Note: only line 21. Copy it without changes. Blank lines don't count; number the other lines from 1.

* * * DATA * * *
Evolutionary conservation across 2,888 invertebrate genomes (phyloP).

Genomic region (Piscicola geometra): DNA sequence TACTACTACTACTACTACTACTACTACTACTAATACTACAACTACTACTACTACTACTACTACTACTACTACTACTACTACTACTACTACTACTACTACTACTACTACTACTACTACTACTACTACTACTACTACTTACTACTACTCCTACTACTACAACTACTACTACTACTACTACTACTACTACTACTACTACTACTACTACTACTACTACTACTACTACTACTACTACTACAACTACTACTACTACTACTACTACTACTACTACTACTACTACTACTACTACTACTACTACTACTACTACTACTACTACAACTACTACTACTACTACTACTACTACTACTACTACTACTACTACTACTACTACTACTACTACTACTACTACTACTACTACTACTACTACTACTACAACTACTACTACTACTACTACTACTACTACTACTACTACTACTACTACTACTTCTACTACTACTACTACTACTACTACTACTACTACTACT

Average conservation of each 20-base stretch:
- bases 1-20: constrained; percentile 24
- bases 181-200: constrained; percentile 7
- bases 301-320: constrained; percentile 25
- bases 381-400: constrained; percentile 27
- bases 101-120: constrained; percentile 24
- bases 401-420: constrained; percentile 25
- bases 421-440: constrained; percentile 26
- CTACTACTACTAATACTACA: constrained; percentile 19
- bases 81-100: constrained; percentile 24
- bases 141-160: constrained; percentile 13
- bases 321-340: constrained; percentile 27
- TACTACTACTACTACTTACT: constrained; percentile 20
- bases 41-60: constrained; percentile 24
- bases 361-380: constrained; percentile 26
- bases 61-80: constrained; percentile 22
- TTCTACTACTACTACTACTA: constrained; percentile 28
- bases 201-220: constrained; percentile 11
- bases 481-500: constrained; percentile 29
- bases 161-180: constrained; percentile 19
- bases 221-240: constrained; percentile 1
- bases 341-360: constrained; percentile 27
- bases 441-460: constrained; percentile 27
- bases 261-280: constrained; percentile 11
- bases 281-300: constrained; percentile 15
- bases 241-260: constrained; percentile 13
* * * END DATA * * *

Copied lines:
- bases 481-500: constrained; percentile 29